(Bloomberg) Caterpillar Inc., the largest maker of construction and mining equipment, said it is considering “all options” to recover losses from false accounting at a Chinese business that led to a $580 million writedown.
The company is also seeing how it can hold those responsible to account for the “multiyear, coordinated accounting misconduct,” chairman and CEO Doug Oberhelman said Monday.
“We are not done,” Oberhelman said on the company’s fourth-quarter earnings conference call with analysts. “We are putting in more effort to finish our investigation.”
Caterpillar, which revealed the discrepancy on Jan. 18, said yesterday it first became concerned about issues at its Zhengzhou Siwei Mechanical & Electrical Manufacturing Co. unit after a count of physical inventory. That assessment took place in November, a month after Caterpillar completed its purchase of Siwei’s parent ERA Mining Machinery Ltd. for HK$6.15 billion ($793 million).
The takeover was Peoria, Illinois-based Caterpillar’s largest Asian deal and among $10.3 billion of acquisitions announced by Oberhelman since he became CEO in 2010. Caterpillar says it has replaced the management at Siwei, which makes hydraulic roof supports used in underground coal mining. The U.S. company said it doesn’t comment on pending or potential litigation.
“When we put our own team in place, the way we operate, we get to the bottom of it,” CFO Brad Halverson said in a telephone interview yesterday. Those responsible “purposefully misled their auditors and us.”
Fourth-quarter net income fell 55 percent to $697 million, or $1.04 a share, from $1.55 billion, or $2.32 a year earlier, Caterpillar said yesterday. Excluding the 87-cent-a-share writedown and a tax benefit, earnings were $1.46, missing the $1.70 average of 22 analysts’ estimates compiled by Bloomberg.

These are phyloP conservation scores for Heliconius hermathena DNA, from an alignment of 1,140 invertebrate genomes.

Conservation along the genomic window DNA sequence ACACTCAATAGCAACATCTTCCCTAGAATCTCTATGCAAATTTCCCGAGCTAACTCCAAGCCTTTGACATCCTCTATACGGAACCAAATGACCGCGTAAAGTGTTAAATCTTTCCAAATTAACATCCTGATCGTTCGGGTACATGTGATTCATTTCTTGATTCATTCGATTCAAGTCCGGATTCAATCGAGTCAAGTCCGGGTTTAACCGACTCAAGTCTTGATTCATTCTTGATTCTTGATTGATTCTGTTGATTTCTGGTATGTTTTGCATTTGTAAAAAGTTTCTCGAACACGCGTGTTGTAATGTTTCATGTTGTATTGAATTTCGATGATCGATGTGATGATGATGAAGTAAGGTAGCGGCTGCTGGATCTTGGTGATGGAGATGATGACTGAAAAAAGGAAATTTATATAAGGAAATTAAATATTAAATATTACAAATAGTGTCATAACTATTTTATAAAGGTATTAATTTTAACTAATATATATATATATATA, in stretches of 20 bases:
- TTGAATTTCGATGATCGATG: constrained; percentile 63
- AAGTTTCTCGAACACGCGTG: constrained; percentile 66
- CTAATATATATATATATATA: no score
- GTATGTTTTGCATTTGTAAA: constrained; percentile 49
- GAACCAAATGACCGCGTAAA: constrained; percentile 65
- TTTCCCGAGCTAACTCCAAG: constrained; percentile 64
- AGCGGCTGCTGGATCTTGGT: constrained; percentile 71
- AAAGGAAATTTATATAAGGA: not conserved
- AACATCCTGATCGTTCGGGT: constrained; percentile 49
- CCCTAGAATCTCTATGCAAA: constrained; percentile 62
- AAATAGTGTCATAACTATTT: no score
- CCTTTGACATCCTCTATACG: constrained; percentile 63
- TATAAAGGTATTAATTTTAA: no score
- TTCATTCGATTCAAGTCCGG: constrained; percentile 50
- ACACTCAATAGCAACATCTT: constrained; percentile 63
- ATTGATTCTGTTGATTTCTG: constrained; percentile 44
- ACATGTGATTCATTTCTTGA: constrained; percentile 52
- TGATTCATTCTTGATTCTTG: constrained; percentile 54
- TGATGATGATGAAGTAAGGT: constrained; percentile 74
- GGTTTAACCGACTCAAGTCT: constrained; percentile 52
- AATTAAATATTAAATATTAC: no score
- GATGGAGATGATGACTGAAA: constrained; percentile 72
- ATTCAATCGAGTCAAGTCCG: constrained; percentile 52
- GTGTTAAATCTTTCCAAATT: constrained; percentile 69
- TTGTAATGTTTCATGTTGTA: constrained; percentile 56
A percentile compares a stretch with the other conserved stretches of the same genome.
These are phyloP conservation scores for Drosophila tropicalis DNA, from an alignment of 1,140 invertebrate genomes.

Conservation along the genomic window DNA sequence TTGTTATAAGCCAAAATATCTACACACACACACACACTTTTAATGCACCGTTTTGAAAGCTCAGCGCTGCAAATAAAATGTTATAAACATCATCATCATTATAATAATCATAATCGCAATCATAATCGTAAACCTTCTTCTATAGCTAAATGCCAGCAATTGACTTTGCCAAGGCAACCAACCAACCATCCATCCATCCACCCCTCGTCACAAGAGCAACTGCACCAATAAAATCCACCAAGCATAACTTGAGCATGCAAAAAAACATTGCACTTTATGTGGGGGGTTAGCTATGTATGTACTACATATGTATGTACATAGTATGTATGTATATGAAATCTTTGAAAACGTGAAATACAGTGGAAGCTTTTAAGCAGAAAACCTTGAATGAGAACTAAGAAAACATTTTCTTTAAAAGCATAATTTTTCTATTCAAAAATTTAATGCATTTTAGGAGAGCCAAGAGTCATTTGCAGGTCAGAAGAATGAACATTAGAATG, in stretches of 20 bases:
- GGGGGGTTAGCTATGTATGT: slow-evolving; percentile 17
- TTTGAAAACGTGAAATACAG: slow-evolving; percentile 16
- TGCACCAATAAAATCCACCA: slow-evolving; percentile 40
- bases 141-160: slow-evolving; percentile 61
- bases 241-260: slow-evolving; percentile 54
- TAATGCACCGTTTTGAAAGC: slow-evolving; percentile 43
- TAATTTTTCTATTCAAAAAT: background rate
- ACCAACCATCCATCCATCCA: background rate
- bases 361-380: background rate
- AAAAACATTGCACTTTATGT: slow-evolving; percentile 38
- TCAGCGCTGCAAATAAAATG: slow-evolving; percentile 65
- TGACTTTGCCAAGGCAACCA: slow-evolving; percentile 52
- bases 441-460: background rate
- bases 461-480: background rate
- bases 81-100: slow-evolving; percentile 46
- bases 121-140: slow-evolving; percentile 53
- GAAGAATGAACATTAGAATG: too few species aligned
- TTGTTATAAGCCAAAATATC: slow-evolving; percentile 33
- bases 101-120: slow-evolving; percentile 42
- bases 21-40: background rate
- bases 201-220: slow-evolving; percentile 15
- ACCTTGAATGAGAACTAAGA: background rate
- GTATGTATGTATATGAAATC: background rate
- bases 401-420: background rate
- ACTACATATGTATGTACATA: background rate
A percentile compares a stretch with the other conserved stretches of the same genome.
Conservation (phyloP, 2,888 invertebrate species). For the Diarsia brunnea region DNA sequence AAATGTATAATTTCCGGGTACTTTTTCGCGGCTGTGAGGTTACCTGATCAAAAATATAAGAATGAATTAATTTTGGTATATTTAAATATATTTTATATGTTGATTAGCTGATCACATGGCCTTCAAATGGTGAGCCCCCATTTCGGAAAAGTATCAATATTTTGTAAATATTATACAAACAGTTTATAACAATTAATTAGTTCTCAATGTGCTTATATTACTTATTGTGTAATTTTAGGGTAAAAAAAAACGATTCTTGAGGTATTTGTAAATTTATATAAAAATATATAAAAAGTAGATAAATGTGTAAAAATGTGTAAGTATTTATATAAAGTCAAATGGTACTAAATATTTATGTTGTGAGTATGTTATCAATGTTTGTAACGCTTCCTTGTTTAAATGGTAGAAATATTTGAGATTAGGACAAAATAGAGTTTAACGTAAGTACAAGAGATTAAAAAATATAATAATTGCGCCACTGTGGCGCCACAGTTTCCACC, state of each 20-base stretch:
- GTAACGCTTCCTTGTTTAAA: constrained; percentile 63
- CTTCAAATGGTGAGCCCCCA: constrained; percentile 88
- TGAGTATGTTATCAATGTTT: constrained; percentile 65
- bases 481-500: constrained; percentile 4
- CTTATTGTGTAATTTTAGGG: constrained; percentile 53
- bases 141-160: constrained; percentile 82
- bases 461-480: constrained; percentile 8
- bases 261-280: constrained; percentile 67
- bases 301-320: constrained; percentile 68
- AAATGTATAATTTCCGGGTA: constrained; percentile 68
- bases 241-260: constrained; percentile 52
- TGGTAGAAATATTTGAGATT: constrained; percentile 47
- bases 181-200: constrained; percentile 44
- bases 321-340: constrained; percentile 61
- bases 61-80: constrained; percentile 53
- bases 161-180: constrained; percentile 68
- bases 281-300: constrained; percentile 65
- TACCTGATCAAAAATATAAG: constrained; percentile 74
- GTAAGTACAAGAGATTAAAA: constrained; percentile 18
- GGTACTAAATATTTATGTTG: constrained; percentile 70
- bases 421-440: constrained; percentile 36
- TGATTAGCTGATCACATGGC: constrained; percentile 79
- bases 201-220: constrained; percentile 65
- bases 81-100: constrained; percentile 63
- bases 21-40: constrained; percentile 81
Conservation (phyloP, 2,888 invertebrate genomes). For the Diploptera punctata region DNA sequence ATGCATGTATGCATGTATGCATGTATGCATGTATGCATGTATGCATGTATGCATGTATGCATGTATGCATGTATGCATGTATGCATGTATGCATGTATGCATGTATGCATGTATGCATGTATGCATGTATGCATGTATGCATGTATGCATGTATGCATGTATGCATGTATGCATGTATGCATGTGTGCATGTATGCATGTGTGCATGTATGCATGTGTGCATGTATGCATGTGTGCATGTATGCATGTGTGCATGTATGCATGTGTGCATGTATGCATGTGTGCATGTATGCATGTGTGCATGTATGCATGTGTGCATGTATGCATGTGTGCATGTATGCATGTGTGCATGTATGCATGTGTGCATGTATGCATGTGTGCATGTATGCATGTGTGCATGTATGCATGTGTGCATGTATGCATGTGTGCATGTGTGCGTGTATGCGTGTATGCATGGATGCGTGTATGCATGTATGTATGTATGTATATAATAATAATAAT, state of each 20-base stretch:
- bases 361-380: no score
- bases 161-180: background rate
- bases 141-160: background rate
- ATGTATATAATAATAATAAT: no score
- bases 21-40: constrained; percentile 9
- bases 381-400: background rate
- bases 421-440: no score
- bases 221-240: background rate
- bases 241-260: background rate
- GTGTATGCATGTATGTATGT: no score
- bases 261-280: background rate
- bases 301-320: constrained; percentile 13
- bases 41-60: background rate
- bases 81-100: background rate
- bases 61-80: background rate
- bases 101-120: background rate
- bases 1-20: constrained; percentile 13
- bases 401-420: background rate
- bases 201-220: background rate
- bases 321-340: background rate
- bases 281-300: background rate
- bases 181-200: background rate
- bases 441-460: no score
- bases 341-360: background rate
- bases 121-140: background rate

Caterpillar said it doesn’t expect the problems at Siwei to have a “significant impact” on 2013 profit and revenue, which it forecast at $7 to $9 a share and $60 billion to $68 billion respectively. The shares rose 2 percent to close at $97.45 in New York yesterday.
China is “a very important market now, and as we look to the future, we expect it to become even more significant,” Oberhelman said on the call. “While the industries we serve in China are significant, it doesn’t mean there aren’t challenges.”
The problem at Siwei is the latest setback for Caterpillar in China, where machine sales have slowed amid excess manufacturing capacity. The country, which is the largest construction equipment market and biggest coal miner, saw excavator sales fall in December for the 20th consecutive month, according to China Construction Machinery Business Online.
China’s excavator manufacturing capacity has increased to almost 600,000 a year, compared with a worldwide market of about 300,000, London-based Off-Highway Research said last month.
Emory Williams, the chairman of ERA prior to its takeover by Caterpillar, said yesterday he was “shocked and dismayed” by the writedown.
“We were especially surprised by this situation as we cooperated very closely with Caterpillar during their extensive due diligence,” he said in a statement.
Williams said he’s had no response after trying to contact Caterpillar senior management last week to request further details and to offer his assistance to the company. Caterpillar declined to comment on Williams’ statement, said Jim Dugan, a company spokesman.
Caterpillar’s diligence process for mergers and acquisitions “is rigorous and robust and includes Caterpillar personnel and outside accounting, legal and financial advisors,” the company said in its earnings statement. “It is important to understand that Siwei was a publicly traded company with audited financial statements.”
The Siwei case isn’t unusual in a country whose accounting standards are described by Jefferies & Co. analyst Stephen Volkmann as “opaque.” Zoomlion Heavy Industry Science & Technology Co., a Chinese machinery manufacturer, is trying to allay investor concerns after Ming Pao Daily reported Jan. 8 it had an unsigned letter questioning the company’s sales.
—With assistance from Aibing Guo in Hong Kong. Editors: Simon Casey, Steven Frank
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